Around 1 in 5 people have high blood pressure. It affects around 50% of 50 year olds and the risk increases with age. It can be effectively managed and risk of heart failure, stroke and heart attack can be significantly reduced yet many patients don't take their medication.
Developing Patient Partnerships (DPP) is today (21 Sept 06) launching the 'Managing high blood pressure' campaign. The campaign aims to support health professionals working with hypertensive patients and those at risk. The health education charity is urging health professionals to use a new information leaflet to raise patients' awareness of the risks of high blood pressure and encourage people who have been diagnosed to take their medication.
The new booklet gives information about the Dietary Approaches to Stop Hypertension (DASH) low salt plan as well as lifestyle changes patients can make themselves to manage their hypertension. It also gives advice on medication and emphasises the importance of taking prescribed medicines.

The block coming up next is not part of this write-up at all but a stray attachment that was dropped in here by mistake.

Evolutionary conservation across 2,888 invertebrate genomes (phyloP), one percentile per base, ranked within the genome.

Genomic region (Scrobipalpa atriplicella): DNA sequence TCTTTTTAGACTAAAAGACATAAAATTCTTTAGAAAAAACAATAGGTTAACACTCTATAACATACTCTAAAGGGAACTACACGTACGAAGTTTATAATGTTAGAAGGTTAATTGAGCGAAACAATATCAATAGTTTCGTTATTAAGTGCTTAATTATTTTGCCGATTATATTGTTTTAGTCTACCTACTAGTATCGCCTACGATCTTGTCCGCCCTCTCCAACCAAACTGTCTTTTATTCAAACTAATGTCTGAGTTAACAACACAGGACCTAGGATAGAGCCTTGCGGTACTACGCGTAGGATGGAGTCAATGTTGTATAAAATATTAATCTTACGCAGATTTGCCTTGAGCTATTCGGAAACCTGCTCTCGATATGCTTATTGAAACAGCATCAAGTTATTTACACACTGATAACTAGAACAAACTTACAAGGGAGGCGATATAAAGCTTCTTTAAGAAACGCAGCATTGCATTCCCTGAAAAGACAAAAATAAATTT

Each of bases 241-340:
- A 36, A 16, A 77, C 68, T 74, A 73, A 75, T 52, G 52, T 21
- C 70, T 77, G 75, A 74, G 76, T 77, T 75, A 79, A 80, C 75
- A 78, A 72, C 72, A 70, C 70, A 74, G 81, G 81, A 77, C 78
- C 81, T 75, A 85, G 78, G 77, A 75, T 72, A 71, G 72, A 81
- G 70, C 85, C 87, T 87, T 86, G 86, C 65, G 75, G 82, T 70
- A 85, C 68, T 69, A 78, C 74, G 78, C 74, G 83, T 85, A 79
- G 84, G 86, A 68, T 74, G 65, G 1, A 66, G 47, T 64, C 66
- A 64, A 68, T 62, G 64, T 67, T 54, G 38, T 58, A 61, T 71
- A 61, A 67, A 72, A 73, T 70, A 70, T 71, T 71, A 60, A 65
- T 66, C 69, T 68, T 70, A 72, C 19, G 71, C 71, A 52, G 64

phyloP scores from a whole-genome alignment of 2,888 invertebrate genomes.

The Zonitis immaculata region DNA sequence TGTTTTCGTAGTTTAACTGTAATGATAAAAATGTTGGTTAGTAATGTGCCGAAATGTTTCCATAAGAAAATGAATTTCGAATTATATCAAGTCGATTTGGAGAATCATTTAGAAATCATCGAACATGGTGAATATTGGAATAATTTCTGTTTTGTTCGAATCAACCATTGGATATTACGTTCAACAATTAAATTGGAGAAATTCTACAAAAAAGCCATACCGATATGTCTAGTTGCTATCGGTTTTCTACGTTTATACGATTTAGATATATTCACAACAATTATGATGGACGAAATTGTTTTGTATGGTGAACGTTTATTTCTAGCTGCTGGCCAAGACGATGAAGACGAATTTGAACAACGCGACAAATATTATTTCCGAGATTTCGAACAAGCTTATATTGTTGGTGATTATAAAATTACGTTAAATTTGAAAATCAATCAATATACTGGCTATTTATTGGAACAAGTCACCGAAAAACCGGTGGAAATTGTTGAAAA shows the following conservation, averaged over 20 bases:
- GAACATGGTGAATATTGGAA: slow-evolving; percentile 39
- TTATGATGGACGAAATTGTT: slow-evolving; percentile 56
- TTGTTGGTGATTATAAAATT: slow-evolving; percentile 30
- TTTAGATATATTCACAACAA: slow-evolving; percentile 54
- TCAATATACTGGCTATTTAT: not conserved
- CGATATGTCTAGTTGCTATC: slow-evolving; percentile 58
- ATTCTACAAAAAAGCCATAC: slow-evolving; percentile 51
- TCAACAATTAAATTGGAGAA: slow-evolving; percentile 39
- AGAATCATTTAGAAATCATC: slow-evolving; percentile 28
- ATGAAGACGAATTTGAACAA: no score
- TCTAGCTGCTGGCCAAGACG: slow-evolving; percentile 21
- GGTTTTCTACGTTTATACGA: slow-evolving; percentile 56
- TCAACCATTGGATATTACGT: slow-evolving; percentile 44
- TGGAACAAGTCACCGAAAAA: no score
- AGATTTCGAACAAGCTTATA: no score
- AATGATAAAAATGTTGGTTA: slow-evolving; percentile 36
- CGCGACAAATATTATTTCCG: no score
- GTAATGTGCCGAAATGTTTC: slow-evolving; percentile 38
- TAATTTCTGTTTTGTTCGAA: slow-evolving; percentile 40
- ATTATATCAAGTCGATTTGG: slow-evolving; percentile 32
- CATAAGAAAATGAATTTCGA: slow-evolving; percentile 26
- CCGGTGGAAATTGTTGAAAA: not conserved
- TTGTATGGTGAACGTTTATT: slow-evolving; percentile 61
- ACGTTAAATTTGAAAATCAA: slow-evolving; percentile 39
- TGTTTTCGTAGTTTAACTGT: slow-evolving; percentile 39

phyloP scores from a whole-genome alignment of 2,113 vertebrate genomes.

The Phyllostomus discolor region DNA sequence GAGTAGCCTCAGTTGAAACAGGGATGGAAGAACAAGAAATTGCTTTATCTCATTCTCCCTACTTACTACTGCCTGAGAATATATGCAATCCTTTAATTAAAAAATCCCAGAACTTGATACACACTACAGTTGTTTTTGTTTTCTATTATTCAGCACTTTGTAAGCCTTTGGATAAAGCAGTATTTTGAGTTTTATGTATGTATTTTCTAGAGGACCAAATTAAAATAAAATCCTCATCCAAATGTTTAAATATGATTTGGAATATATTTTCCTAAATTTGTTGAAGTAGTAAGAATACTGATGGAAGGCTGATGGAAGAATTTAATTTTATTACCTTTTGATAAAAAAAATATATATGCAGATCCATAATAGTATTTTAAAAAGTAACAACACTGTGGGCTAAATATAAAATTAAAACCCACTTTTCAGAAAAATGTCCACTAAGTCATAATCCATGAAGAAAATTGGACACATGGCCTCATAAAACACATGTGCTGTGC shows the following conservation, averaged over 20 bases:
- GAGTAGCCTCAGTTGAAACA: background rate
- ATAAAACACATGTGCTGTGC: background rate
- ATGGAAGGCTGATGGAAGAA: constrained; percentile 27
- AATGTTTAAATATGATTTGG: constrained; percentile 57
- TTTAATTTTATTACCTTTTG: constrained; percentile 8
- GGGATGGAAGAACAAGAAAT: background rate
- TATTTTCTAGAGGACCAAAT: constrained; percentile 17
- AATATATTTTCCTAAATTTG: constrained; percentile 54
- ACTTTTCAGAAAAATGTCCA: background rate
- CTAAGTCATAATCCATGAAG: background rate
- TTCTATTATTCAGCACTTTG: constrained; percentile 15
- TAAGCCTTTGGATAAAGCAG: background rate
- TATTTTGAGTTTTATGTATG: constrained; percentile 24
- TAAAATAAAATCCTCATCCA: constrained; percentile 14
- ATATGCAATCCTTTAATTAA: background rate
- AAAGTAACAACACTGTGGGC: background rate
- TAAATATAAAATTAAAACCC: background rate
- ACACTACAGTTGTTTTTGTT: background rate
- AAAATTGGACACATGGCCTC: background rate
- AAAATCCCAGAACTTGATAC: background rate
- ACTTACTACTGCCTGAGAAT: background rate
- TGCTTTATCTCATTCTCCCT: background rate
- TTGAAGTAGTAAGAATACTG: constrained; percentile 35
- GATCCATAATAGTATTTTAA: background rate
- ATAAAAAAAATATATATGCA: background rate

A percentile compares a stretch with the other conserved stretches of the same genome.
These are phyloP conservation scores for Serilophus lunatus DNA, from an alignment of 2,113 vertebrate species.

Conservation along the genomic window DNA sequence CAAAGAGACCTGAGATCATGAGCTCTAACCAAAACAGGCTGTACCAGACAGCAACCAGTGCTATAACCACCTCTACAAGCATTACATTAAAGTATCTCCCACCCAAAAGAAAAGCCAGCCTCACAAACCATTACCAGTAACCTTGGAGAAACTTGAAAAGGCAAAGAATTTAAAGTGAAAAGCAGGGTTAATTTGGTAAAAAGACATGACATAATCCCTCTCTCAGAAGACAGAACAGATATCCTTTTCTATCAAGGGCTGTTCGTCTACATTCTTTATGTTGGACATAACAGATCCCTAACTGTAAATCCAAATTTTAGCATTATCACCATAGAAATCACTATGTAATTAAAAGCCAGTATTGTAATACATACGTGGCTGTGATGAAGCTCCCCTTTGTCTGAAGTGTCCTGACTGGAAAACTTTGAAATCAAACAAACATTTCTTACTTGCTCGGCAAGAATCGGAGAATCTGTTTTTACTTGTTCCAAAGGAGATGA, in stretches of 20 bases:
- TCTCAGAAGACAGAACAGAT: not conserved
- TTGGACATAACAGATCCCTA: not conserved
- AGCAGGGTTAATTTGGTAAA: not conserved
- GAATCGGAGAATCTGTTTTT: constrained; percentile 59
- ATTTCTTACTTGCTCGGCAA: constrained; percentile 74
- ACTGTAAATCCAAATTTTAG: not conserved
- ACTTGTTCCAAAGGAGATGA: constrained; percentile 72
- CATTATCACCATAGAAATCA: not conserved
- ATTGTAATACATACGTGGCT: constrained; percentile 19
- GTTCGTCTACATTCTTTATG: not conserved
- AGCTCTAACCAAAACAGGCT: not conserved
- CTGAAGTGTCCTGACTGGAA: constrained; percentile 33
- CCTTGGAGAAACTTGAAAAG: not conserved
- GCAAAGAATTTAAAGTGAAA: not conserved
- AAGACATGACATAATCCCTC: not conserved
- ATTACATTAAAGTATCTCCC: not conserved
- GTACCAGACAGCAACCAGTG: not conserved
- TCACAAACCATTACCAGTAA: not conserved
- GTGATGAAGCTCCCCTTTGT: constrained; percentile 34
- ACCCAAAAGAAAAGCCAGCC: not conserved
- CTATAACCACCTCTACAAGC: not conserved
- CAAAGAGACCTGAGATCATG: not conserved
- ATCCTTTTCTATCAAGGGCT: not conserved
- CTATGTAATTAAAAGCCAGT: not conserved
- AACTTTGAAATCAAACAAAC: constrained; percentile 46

Commenting on the campaign, DPP Chairman, Dr David Wrigley said: "Over 50% of patients being prescribed hypertension medication don't take it as they should. Hypertension is one of the few conditions that has few or no symptoms. Because patients don't generally notice any physical benefits from the medication it is more difficult to convince them to carry on taking it, sometimes for the rest of their lives.
"Clearly, we need to be educating patients about the risks associated with not taking their medicines and supporting them in making lifestyle changes to lower their blood pressure. The quality and outcomes framework makes a good case for reducing the blood pressure of hypertensive patients and these resources offer a practical, cost effective way of doing that."
For further information on 'Managing high blood pressure' or other DPP health education campaigns, please contact:
Rachel Dorban, 020 7383 6780, firstname.lastname@example.org
Pamela Prentice 020 7383 6144, email@example.com
DPP: Developing Patient Partnerships (formerly Doctor Patient Partnership) is a health education charity working with primary care organisations, businesses and the public www.dpp.org.uk